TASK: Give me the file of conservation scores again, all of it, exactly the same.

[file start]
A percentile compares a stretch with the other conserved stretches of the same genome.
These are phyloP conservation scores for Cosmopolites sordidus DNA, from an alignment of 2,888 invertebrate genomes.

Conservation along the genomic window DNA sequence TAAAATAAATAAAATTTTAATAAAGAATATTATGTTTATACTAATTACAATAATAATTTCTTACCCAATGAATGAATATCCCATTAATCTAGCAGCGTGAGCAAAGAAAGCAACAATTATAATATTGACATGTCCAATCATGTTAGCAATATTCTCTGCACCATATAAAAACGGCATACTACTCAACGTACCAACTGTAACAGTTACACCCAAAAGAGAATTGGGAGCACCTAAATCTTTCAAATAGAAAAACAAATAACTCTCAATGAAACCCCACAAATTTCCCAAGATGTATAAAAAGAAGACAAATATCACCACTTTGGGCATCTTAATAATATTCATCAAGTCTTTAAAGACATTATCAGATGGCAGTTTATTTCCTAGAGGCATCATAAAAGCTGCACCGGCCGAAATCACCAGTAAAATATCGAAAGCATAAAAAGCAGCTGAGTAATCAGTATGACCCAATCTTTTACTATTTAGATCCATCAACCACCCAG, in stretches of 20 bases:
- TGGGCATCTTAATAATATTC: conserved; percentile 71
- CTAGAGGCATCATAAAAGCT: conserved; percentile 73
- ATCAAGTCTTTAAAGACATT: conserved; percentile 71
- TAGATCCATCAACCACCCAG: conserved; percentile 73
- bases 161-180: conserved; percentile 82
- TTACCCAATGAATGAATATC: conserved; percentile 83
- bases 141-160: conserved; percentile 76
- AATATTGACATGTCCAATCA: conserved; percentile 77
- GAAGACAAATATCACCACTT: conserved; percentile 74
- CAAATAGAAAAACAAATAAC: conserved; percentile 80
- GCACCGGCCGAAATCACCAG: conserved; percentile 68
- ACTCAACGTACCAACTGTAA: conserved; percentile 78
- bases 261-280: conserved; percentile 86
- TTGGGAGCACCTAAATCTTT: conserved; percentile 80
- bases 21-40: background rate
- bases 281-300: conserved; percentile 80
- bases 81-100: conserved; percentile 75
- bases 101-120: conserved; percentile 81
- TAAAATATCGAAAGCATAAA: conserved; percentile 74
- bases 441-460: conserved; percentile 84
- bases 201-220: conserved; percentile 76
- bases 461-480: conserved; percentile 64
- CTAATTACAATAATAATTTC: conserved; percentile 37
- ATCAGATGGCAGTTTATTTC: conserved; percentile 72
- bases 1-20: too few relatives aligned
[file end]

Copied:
A percentile compares a stretch with the other conserved stretches of the same genome.
These are phyloP conservation scores for Cosmopolites sordidus DNA, from an alignment of 2,888 invertebrate genomes.

Conservation along the genomic window DNA sequence TAAAATAAATAAAATTTTAATAAAGAATATTATGTTTATACTAATTACAATAATAATTTCTTACCCAATGAATGAATATCCCATTAATCTAGCAGCGTGAGCAAAGAAAGCAACAATTATAATATTGACATGTCCAATCATGTTAGCAATATTCTCTGCACCATATAAAAACGGCATACTACTCAACGTACCAACTGTAACAGTTACACCCAAAAGAGAATTGGGAGCACCTAAATCTTTCAAATAGAAAAACAAATAACTCTCAATGAAACCCCACAAATTTCCCAAGATGTATAAAAAGAAGACAAATATCACCACTTTGGGCATCTTAATAATATTCATCAAGTCTTTAAAGACATTATCAGATGGCAGTTTATTTCCTAGAGGCATCATAAAAGCTGCACCGGCCGAAATCACCAGTAAAATATCGAAAGCATAAAAAGCAGCTGAGTAATCAGTATGACCCAATCTTTTACTATTTAGATCCATCAACCACCCAG, in stretches of 20 bases:
- TGGGCATCTTAATAATATTC: conserved; percentile 71
- CTAGAGGCATCATAAAAGCT: conserved; percentile 73
- ATCAAGTCTTTAAAGACATT: conserved; percentile 71
- TAGATCCATCAACCACCCAG: conserved; percentile 73
- bases 161-180: conserved; percentile 82
- TTACCCAATGAATGAATATC: conserved; percentile 83
- bases 141-160: conserved; percentile 76
- AATATTGACATGTCCAATCA: conserved; percentile 77
- GAAGACAAATATCACCACTT: conserved; percentile 74
- CAAATAGAAAAACAAATAAC: conserved; percentile 80
- GCACCGGCCGAAATCACCAG: conserved; percentile 68
- ACTCAACGTACCAACTGTAA: conserved; percentile 78
- bases 261-280: conserved; percentile 86
- TTGGGAGCACCTAAATCTTT: conserved; percentile 80
- bases 21-40: background rate
- bases 281-300: conserved; percentile 80
- bases 81-100: conserved; percentile 75
- bases 101-120: conserved; percentile 81
- TAAAATATCGAAAGCATAAA: conserved; percentile 74
- bases 441-460: conserved; percentile 84
- bases 201-220: conserved; percentile 76
- bases 461-480: conserved; percentile 64
- CTAATTACAATAATAATTTC: conserved; percentile 37
- ATCAGATGGCAGTTTATTTC: conserved; percentile 72
- bases 1-20: too few relatives aligned